European Defence Industry: the case of Greece
(Source: Frost & Sullivan; issued Sept. 28, 2004)
Since the tragic events of September 2001 the European defence expenditures picture has significantly changed under the influence of rising demand for modernization of defence infrastructure and the need to address asymmetrical threats.

The latest forecasts suggest that after 2001 and for the following decade the average annual rate of development of the European defence industry is set to increase and reach a healthy 7,5%. This boost is mainly attributed to the increasing defence budgets in the largest European countries such as UK and France.

However the positive picture does not suggest increasing spending all around the continent and as a result the opportunities and problems are very different if considered on a country to country basis. For example, the leading European defence contractors Thales Group and EADS had a substantial increase in their income figures from 2002 to 2003, a 37% and a 16% respectively while the British BAE Systems suffered a slight decrease of almost 4% in revenues.

In any case the primary objective for all European defence contractors is to adapt quickly to the new environment by investing in new technologies, forming strategic partnerships and reducing costs in order to remain competitive and survive against the pressure from their counterparts in the other side of the Atlantic.

To begin with, Greek industrial environment has changed rapidly during the last fifteen years from a sector with minimal contribution to the defence procurement to a sector with a small but increasingly important role in the country’s defence needs.

Numbers in this case speaks for themselves as the percentage of contribution of local contractors to the armament programs has been rising constantly from an anaemic 2% during the early nineties to a healthy 16% today. Currently, more than 150 Greek companies have undertaken programs worth almost 3,5bn$ in the last three years and support around 18.000 workforce. However, these numbers distort the true picture behind the real contribution of the Greek defence industry because they don’t really represent the exact production of the local companies. These numbers show the value of contracts undertaken by Greek firms without necessarily exposing their contribution (or added value- EPA) in each of those contracts. As a result the figures stand below the 16% to a moderate 10% of real productive contribution.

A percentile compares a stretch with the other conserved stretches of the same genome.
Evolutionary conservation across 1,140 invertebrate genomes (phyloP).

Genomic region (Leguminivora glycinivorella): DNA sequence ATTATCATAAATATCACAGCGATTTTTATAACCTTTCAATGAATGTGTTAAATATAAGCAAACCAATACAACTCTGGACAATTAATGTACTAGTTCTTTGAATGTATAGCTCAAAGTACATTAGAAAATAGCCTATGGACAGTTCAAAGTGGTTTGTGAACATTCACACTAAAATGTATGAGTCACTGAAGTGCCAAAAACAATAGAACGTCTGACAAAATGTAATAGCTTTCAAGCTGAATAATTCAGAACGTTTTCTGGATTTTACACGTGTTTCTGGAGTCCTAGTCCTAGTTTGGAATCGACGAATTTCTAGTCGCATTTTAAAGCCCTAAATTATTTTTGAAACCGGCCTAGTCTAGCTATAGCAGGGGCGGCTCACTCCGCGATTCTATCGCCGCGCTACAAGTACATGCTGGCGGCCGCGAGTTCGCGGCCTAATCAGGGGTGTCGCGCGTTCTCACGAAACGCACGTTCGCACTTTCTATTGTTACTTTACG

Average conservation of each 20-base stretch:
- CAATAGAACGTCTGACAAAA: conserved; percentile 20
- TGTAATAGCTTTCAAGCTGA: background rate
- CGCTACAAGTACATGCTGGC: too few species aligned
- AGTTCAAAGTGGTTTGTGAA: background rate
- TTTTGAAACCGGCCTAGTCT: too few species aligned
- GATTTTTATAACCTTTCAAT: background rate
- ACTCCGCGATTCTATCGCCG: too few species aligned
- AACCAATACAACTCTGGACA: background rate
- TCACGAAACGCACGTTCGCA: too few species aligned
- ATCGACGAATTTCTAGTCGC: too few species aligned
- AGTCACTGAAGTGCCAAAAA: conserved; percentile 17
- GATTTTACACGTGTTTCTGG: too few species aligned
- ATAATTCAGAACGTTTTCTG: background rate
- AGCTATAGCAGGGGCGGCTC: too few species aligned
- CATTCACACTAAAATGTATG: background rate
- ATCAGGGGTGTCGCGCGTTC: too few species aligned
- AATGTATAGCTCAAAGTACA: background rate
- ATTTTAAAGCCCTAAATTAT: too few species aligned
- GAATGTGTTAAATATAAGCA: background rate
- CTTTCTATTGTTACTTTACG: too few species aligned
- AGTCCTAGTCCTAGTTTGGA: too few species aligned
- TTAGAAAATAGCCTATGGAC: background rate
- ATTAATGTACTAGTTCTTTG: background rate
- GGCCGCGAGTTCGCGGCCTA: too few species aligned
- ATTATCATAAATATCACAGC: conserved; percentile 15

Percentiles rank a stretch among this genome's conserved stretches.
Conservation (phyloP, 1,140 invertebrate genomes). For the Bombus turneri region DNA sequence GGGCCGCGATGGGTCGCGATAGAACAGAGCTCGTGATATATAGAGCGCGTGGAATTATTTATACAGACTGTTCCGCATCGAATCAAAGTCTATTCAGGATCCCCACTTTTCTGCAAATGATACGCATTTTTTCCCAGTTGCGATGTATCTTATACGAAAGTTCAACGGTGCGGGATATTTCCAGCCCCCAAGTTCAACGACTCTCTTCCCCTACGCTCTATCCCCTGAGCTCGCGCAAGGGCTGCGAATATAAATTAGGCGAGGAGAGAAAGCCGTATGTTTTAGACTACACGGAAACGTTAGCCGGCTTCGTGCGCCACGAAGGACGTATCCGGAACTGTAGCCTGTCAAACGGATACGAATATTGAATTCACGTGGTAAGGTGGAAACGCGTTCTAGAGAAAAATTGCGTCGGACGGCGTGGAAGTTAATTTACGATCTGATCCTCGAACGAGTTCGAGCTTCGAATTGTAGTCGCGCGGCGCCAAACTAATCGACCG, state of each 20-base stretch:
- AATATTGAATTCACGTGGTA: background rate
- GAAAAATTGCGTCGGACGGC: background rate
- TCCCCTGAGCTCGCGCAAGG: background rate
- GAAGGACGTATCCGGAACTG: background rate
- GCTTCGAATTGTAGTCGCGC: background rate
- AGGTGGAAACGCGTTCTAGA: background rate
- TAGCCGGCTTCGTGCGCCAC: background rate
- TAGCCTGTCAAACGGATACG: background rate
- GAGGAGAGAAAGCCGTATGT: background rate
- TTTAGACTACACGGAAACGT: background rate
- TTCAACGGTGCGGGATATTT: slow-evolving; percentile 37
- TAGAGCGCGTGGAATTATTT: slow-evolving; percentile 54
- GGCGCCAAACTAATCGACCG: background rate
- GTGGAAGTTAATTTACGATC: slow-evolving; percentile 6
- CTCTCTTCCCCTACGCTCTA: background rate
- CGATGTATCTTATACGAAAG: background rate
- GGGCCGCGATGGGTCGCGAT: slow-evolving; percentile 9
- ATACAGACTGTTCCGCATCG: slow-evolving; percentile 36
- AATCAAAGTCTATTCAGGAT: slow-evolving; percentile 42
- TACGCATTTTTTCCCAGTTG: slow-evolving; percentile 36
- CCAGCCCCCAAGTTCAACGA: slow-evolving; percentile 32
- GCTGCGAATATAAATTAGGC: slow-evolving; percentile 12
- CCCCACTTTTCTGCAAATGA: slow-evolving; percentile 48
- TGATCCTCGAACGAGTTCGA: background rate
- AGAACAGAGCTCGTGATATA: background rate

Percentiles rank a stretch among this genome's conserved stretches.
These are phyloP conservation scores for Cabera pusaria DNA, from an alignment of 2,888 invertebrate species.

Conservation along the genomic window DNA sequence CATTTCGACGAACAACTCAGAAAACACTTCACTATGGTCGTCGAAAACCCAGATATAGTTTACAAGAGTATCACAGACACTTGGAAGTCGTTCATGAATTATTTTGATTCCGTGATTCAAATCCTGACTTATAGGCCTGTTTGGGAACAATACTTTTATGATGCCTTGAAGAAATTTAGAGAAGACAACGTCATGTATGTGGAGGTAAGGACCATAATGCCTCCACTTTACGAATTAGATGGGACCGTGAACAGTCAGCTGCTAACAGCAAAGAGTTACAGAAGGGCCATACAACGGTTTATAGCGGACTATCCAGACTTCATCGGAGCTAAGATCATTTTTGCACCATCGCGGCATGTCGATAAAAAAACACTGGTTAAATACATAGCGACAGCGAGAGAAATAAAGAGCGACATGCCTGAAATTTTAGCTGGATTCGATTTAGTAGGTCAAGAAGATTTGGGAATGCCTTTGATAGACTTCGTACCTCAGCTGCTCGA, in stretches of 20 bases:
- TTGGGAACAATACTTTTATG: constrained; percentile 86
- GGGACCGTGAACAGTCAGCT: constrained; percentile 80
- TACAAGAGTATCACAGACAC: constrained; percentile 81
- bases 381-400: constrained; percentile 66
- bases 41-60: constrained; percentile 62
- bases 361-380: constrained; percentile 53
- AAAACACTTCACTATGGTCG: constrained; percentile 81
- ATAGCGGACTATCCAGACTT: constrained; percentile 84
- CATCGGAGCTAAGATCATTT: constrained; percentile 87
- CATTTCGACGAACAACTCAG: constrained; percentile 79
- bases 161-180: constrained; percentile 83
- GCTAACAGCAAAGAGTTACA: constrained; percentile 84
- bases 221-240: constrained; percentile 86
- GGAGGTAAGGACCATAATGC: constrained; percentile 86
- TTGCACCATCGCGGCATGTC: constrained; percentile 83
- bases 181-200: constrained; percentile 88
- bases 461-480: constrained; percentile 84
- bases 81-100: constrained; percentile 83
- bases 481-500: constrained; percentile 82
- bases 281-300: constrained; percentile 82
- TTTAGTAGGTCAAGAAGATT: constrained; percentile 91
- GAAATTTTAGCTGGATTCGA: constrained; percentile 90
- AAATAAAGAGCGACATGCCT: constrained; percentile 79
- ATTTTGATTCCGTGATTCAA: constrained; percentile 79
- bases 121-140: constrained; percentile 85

Dominant characteristic of the Greek defence industry is its concentration to the coverage of the peripheral side of the domestic armament needs. Supported almost entirely from the state defence budget and due to the absence of extensive main end product capabilities, the industry has shifted progressively away from the procurement of complete weapon systems to the domains of new technologies such as electronics, software-hardware, communications, batteries, tailored vehicle modifications, engineering and support solutions as well as logistics and other basic components for military applications.

Some of the leading domestic contractors include: EADS 3SIGMA, INTRACOM S.A., ISI HELLAS, GERMANOS GROUP-SUNLIGHT, ALTEC, MARAC, DEFINET, SPACE HELLAS, MILTECH-TELETEL HELLAS S.A., MEDICON, SONAK, HAI and others.

Among the urgent problems affecting the development of the local defence basis is the absence of information regarding the industry itself. Long awaited plans for the creation of a comprehensive information database to include all major Greek contractors and subcontractors are still in embryonic stage. Attempts from non-profitable organisations (such as SEKPY) to initiate the development of such a database are currently the only source of reliable information. However, even these attempts to create an information source are basically dedicated in providing only the most essential contact and product information for the existing contractors and not real hard economic data regarding their operations in the Greek market. The absence of widely available hard economic data about the operations of these companies seriously affects their ability to form strategic partnerships with foreign contractors and prevents the growth of the defence sector as a whole.